Research Article  Open Access
A Population Classification Evolution Algorithm for the Parameter Extraction of Solar Cell Models
Abstract
To quickly and precisely extract the parameters for solar cell models, inspired by simplified bird mating optimizer (SBMO), a new optimization technology referred to as population classification evolution (PCE) is proposed. PCE divides the population into two groups, elite and ordinary, to reach a better compromise between exploitation and exploration. For the evolution of elite individuals, we adopt the idea of parthenogenesis in nature to afford a fast exploitation. For the evolution of ordinary individuals, we adopt an effective differential evolution strategy and a random movement of small probability is added to strengthen the ability to jump out of a local optimum, which affords a fast exploration. The proposed PCE is first estimated on 13 classic benchmark functions. The experimental results demonstrate that PCE yields the best results on 11 functions by comparing it with six evolutional algorithms. Then, PCE is applied to extract the parameters for solar cell models, that is, the single diode and the double diode. The experimental analyses demonstrate that the proposed PCE is superior when comparing it with other optimization algorithms for parameter identification. Moreover, PCE is tested using three different sources of data with good accuracy.
1. Introduction
The rising cost of fossil fuels, atmospheric pollution, and global energy shortage have prompted the development and use of renewable energy [1, 2]. PV (photovoltaic) systems such as solar cells have recently received significant attention with characteristics of renewability, cleantype, convenience, and low noise technique [1, 3, 4]. PV systems usually operate in outdoor environment and their PV arrays are prone to deteriorate and may even undergo various faults due to harsh weather condition and aging, which greatly affect the solar energy utilization efficiency and even cause safety issues. Therefore, in order to optimize PV systems, it is crucial to evaluate the actual behavior of PV arrays in operation through accurate modeling based on experimental data. Numerous mathematical models have been proposed to clarify the characteristic of a PV system under different operating conditions. However, in practical terms, two solar cell models are the most frequently used: the single and double diode models [3, 5]. Although the double diode model can achieve more precise results than the single diode model, the ability to achieve an adequate concession between simplified and precise results in the single diode model is a more preferable option [6]. Accurate parameters of a mathematical model is crucial to simulate, estimate, and optimize solar cell systems. Therefore, it is necessary to consider parameters identification with a feasible optimization approach [7].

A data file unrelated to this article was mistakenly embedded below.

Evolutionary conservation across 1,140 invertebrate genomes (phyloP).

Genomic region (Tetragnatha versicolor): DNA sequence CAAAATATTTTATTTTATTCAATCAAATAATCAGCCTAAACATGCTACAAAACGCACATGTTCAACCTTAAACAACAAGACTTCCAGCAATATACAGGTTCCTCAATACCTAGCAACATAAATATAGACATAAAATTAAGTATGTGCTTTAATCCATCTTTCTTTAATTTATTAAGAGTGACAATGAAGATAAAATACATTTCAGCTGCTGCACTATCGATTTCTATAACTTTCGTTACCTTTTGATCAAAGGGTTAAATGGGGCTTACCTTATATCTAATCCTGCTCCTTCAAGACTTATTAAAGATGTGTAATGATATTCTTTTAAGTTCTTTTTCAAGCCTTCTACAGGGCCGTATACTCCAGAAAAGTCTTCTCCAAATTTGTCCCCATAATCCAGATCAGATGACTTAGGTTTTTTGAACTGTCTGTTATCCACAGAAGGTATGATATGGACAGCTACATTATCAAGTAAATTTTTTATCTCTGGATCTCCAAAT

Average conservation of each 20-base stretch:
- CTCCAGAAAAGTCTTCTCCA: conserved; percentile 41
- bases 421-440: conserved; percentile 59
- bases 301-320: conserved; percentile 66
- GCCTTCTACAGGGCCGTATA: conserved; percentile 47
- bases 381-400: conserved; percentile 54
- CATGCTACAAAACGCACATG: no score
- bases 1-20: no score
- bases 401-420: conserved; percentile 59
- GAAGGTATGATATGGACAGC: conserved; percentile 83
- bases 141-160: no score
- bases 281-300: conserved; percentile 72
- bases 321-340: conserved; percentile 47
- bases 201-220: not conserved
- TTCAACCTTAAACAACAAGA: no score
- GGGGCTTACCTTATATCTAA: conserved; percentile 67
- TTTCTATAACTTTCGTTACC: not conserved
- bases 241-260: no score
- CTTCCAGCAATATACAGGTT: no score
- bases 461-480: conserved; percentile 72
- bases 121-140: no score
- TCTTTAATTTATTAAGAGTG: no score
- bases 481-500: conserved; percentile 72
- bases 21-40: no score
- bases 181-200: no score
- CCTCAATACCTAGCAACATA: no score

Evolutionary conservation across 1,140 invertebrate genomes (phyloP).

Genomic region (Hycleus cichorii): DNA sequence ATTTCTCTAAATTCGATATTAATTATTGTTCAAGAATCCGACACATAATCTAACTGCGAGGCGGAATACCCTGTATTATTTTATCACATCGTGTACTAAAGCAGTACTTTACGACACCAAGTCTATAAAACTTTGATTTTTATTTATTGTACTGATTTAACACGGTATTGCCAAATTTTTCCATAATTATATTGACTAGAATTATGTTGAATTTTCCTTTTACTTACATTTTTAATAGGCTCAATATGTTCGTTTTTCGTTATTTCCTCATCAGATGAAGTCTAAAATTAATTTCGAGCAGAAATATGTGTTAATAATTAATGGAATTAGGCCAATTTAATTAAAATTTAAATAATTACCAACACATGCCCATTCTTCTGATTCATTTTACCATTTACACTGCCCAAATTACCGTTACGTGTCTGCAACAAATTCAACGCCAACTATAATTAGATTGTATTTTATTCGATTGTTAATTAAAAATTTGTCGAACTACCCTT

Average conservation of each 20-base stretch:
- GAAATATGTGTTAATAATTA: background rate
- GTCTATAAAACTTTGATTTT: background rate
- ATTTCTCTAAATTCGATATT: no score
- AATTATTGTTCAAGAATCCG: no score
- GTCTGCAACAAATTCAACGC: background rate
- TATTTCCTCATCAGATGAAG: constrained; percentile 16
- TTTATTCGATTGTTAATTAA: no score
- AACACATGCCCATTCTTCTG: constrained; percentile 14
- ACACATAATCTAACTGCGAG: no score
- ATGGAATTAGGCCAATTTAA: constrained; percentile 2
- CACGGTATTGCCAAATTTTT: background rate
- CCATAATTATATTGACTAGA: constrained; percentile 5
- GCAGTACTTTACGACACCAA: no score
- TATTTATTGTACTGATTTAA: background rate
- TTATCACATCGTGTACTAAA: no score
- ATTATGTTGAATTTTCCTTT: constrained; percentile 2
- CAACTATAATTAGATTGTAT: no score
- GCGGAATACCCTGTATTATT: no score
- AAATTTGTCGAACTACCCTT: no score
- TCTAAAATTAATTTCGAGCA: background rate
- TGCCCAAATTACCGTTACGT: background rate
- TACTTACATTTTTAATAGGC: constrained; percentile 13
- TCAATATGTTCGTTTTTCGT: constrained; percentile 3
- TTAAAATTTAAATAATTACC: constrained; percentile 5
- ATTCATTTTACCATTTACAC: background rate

The techniques utilized to identify the parameters of PV models in the literature can be divided in two groups: deterministic techniques and heuristic techniques [2]. Deterministic techniques, that is, least squares [8], Lambert functions [9], and iterative curve fitting [10], force some model constraints like convexity and differentiability which must be exactly used. Thus, these deterministic methods drastically depend on initialization and can also be easy to fall into a local optimum [2]. Recently, based on the theory of reproduction and evolution of different biological populations, many heuristic technologies have been proposed to deal with the parameter estimation issues of solar cells such as particle swarm optimization (PSO) [11, 12], genetic algorithms (GA) [13–15], differential evolution (DE) [4, 16–18], pattern search (PS) [19], simulated annealing (SA) [20], harmony search (HS) [21], and artificial bee swarm optimization (ABSO) [3]. Although heuristic methods present a higher probability of obtaining a global solution in comparison with deterministic ones, they have important limits [13]. In case of GA and PSO, they maintain a trend that concentrates toward local optima, since their elitist mechanism forces premature convergence [2]. Such behavior becomes worse when the optimization algorithm faces multimodal functions. On the other hand, due to the fact that SA and HS are singlesearcher algorithms, their performance is sensitive to the starting point of the search, having a lower probability to localize the global minimum in multimodal problems than population algorithms such as GA and PSO [2]. Therefore, GA, PSO, SA, and HS present bad performance when they are applied to multimodal and noisy objective functions. Therefore, there is the possibility to yield better performance with more capable algorithms.
In biological populations, birds have around 10,000 living species, which are the most species of tetrapod vertebrates [22]. In birds, the courtship behavior is innate. During the mating season, a bird tries to find spouse(s) with good genes for raising a brood that can survive for a longer time, which is similar to that of a search for the optimal solution. To develop a more capable heuristic optimization algorithm, Askarzadeh and Rezazadeh [22] propose a bird mating optimizer (BMO). In BMO algorithm, there are four breeding strategies: monogamy, polygamy, polyandry, and promiscuity. Experimental results indicate the superior performance of BMO. However, there are two main drawbacks in BMO: (1) numerous types of birds and (2) numerous numbers of tunable parameters. To overcome these disadvantages, Askarzadeh and dos Santos Coelho [6] propose a simplified BMO algorithm (SBMO). In SBMO algorithm, all birds in the population are ranked according to their objective function values such that the bird with the best objective function value is ranked first. Then, these birds are divided into three types for breeding based on their rank. These three breeding strategies are parthenogenesis, monogamy, and polygamy, respectively. The SBMO algorithm reduces the computational complexity and yields good performance on PV modules.